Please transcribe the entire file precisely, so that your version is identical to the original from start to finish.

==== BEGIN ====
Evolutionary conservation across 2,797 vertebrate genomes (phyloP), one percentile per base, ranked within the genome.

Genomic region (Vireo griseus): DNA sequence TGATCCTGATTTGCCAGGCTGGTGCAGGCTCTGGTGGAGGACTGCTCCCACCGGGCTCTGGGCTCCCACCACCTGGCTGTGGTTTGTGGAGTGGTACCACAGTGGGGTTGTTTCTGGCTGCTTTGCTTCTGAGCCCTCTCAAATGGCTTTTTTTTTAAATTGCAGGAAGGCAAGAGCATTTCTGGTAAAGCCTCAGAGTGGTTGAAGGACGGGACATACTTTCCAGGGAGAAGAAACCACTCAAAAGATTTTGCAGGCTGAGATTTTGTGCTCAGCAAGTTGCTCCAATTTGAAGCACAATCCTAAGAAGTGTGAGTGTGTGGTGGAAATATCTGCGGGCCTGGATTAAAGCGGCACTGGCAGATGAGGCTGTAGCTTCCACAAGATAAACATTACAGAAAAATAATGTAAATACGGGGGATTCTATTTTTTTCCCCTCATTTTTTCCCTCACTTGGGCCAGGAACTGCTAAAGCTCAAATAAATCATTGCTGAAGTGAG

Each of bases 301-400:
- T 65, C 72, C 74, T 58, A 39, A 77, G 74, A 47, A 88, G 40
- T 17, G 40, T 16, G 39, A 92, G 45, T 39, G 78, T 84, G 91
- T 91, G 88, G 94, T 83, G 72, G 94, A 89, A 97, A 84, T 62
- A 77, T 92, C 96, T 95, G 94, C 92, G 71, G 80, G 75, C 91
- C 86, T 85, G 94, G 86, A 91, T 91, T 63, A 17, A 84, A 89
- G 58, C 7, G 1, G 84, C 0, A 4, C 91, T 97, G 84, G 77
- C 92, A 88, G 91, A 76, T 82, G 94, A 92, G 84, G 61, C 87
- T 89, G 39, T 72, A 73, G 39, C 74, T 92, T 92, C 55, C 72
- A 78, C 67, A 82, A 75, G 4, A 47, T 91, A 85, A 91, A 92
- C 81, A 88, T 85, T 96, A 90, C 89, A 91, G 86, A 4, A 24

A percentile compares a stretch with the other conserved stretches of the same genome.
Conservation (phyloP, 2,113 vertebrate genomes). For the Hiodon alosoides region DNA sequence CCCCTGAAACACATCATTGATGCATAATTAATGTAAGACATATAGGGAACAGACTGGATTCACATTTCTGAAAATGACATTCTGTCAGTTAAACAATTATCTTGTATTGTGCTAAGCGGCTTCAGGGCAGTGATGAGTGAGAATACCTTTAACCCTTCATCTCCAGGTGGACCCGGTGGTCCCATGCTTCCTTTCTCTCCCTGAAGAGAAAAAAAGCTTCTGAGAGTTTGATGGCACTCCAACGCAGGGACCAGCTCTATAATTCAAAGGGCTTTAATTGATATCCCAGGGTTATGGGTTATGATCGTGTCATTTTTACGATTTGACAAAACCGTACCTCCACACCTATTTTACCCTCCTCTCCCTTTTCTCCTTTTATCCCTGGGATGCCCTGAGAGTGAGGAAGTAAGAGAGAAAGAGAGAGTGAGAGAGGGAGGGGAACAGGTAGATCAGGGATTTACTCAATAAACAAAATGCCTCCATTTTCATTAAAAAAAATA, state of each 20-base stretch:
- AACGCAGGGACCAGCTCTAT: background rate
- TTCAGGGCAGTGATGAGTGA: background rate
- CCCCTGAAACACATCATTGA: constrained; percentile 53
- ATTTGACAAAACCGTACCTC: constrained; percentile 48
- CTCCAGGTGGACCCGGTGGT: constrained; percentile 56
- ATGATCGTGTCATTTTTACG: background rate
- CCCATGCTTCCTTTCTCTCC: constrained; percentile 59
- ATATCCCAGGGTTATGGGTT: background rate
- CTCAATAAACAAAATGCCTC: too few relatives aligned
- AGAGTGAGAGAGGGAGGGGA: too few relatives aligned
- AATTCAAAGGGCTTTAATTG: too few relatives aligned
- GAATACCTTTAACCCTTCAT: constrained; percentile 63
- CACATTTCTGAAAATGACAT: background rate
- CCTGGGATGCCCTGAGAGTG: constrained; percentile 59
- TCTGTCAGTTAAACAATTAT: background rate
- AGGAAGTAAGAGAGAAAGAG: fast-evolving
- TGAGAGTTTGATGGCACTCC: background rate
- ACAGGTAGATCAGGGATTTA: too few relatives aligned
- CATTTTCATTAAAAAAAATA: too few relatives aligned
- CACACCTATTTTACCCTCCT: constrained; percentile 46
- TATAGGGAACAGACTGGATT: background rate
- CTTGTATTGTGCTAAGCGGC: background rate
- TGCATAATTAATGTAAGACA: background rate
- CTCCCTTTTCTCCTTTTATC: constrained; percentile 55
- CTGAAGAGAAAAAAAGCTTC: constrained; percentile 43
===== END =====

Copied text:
Evolutionary conservation across 2,797 vertebrate genomes (phyloP), one percentile per base, ranked within the genome.

Genomic region (Vireo griseus): DNA sequence TGATCCTGATTTGCCAGGCTGGTGCAGGCTCTGGTGGAGGACTGCTCCCACCGGGCTCTGGGCTCCCACCACCTGGCTGTGGTTTGTGGAGTGGTACCACAGTGGGGTTGTTTCTGGCTGCTTTGCTTCTGAGCCCTCTCAAATGGCTTTTTTTTTAAATTGCAGGAAGGCAAGAGCATTTCTGGTAAAGCCTCAGAGTGGTTGAAGGACGGGACATACTTTCCAGGGAGAAGAAACCACTCAAAAGATTTTGCAGGCTGAGATTTTGTGCTCAGCAAGTTGCTCCAATTTGAAGCACAATCCTAAGAAGTGTGAGTGTGTGGTGGAAATATCTGCGGGCCTGGATTAAAGCGGCACTGGCAGATGAGGCTGTAGCTTCCACAAGATAAACATTACAGAAAAATAATGTAAATACGGGGGATTCTATTTTTTTCCCCTCATTTTTTCCCTCACTTGGGCCAGGAACTGCTAAAGCTCAAATAAATCATTGCTGAAGTGAG

Each of bases 301-400:
- T 65, C 72, C 74, T 58, A 39, A 77, G 74, A 47, A 88, G 40
- T 17, G 40, T 16, G 39, A 92, G 45, T 39, G 78, T 84, G 91
- T 91, G 88, G 94, T 83, G 72, G 94, A 89, A 97, A 84, T 62
- A 77, T 92, C 96, T 95, G 94, C 92, G 71, G 80, G 75, C 91
- C 86, T 85, G 94, G 86, A 91, T 91, T 63, A 17, A 84, A 89
- G 58, C 7, G 1, G 84, C 0, A 4, C 91, T 97, G 84, G 77
- C 92, A 88, G 91, A 76, T 82, G 94, A 92, G 84, G 61, C 87
- T 89, G 39, T 72, A 73, G 39, C 74, T 92, T 92, C 55, C 72
- A 78, C 67, A 82, A 75, G 4, A 47, T 91, A 85, A 91, A 92
- C 81, A 88, T 85, T 96, A 90, C 89, A 91, G 86, A 4, A 24

A percentile compares a stretch with the other conserved stretches of the same genome.
Conservation (phyloP, 2,113 vertebrate genomes). For the Hiodon alosoides region DNA sequence CCCCTGAAACACATCATTGATGCATAATTAATGTAAGACATATAGGGAACAGACTGGATTCACATTTCTGAAAATGACATTCTGTCAGTTAAACAATTATCTTGTATTGTGCTAAGCGGCTTCAGGGCAGTGATGAGTGAGAATACCTTTAACCCTTCATCTCCAGGTGGACCCGGTGGTCCCATGCTTCCTTTCTCTCCCTGAAGAGAAAAAAAGCTTCTGAGAGTTTGATGGCACTCCAACGCAGGGACCAGCTCTATAATTCAAAGGGCTTTAATTGATATCCCAGGGTTATGGGTTATGATCGTGTCATTTTTACGATTTGACAAAACCGTACCTCCACACCTATTTTACCCTCCTCTCCCTTTTCTCCTTTTATCCCTGGGATGCCCTGAGAGTGAGGAAGTAAGAGAGAAAGAGAGAGTGAGAGAGGGAGGGGAACAGGTAGATCAGGGATTTACTCAATAAACAAAATGCCTCCATTTTCATTAAAAAAAATA, state of each 20-base stretch:
- AACGCAGGGACCAGCTCTAT: background rate
- TTCAGGGCAGTGATGAGTGA: background rate
- CCCCTGAAACACATCATTGA: constrained; percentile 53
- ATTTGACAAAACCGTACCTC: constrained; percentile 48
- CTCCAGGTGGACCCGGTGGT: constrained; percentile 56
- ATGATCGTGTCATTTTTACG: background rate
- CCCATGCTTCCTTTCTCTCC: constrained; percentile 59
- ATATCCCAGGGTTATGGGTT: background rate
- CTCAATAAACAAAATGCCTC: too few relatives aligned
- AGAGTGAGAGAGGGAGGGGA: too few relatives aligned
- AATTCAAAGGGCTTTAATTG: too few relatives aligned
- GAATACCTTTAACCCTTCAT: constrained; percentile 63
- CACATTTCTGAAAATGACAT: background rate
- CCTGGGATGCCCTGAGAGTG: constrained; percentile 59
- TCTGTCAGTTAAACAATTAT: background rate
- AGGAAGTAAGAGAGAAAGAG: fast-evolving
- TGAGAGTTTGATGGCACTCC: background rate
- ACAGGTAGATCAGGGATTTA: too few relatives aligned
- CATTTTCATTAAAAAAAATA: too few relatives aligned
- CACACCTATTTTACCCTCCT: constrained; percentile 46
- TATAGGGAACAGACTGGATT: background rate
- CTTGTATTGTGCTAAGCGGC: background rate
- TGCATAATTAATGTAAGACA: background rate
- CTCCCTTTTCTCCTTTTATC: constrained; percentile 55
- CTGAAGAGAAAAAAAGCTTC: constrained; percentile 43